AMC, Bed Bath & Beyond, Belk, Cineworld, Party City and Rite Aid top Green Street’s list of the most at-risk publicly traded, mall-based anchor tenants, landing in the “critical” category, according to a new report from the firm.
As part of its analysis, Green Street tracks operational health, balance sheet, and stock performance, as well as credit agency ratings. But “the ‘critical’ category, where retailer bankruptcy is likely imminent, is far less crowded than it was in ’19 as pandemic-related bankruptcies have cleaned out a fair share of struggling retailers,” write the firm’s Vince Tibone and Emily Arft — who also say mall REIT exposure to at-risk inline retailers is “minor.” Overall, the pair say tenant watchlists are “far less crowded” than they were prior to the pandemic, and near-term bankruptcy risk is slanted toward anchor tenants.
In addition, from a merchandising standpoint, landlords are shifting away from purely apparel concepts while growing entertainment and F&B, Green Street analysts say.
“There is no one retail model for a mall’s optimal tenant mix,” Tibone and Arft say. ”Instead, landlords are appropriately re-merchandising malls to 1) match broader secular changes in consumer demand, and 2) tailor the shopping experience to better serve the local community. Apparel continues to represent less and less of a mall’s overall ecosystem. Retail is a Darwinian business that will truly never stop evolving.”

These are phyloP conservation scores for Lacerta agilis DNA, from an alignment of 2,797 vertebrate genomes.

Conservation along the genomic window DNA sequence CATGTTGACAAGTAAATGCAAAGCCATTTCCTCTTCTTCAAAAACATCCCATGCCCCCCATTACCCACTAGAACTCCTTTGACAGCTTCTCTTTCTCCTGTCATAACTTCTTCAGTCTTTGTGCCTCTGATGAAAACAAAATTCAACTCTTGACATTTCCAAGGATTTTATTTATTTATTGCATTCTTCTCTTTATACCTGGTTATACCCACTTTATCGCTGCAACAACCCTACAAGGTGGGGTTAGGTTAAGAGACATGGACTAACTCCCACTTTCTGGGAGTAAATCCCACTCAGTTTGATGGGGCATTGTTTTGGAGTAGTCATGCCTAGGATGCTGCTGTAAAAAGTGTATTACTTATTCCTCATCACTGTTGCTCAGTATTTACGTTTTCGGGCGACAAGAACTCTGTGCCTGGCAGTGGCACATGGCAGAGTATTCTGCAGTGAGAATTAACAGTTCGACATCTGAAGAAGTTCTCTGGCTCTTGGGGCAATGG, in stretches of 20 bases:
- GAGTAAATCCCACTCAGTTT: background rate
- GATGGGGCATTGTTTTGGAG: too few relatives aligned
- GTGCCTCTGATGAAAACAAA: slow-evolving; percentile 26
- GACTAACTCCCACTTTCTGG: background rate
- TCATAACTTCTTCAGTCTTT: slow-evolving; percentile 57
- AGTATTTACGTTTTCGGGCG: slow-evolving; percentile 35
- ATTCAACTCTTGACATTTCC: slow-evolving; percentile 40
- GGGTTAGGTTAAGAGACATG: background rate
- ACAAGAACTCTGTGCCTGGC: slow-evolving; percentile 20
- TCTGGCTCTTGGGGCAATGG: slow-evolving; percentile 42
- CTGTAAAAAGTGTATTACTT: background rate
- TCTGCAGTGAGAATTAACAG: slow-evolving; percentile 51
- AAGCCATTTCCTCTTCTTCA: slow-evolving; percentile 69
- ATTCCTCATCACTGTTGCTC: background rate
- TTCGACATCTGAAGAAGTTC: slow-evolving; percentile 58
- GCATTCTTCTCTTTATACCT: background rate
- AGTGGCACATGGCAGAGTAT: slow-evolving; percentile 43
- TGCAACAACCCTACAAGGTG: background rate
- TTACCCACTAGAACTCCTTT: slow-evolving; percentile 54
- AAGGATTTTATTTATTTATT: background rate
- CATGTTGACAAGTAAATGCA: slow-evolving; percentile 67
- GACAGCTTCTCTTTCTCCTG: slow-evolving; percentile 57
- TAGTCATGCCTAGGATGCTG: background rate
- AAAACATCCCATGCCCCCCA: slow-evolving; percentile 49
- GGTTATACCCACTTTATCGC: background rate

Tenant mix also varies across mall grade as well, except for department stores which typically occupy 30% of total square footage. But “apparel takes up considerably less space at lower-quality properties as national retailers have left in mass while new or expanding brands have little interest in this segment of mall real estate,” Tibone and Arft say. And while some legacy retailers like The Children’s Place and Signet Jewelers are right-sizing their footprints in response to e-commerce shifts, brands in the digitally native, entertainment, athleisure, and luxury categories are selectively expanding in some malls (but also in strip center, street retail, and stand-alone locations, Green Street analysts say).
High-end tenants are performing well on both sales and margins in the wake of COVID-19, with the latter metrics improving “dramatically” over the past few years and now are “well above” national retailers. Operating margins are slumping for middle-market national retailers, however, and sales now lag luxury tenants “by a sizable margin.”
“It appears expense and inflationary pressures have yet to make their way to many luxury retailers’ bottom lines as affluent consumers have done well since Covid,” say Tibone and Arft.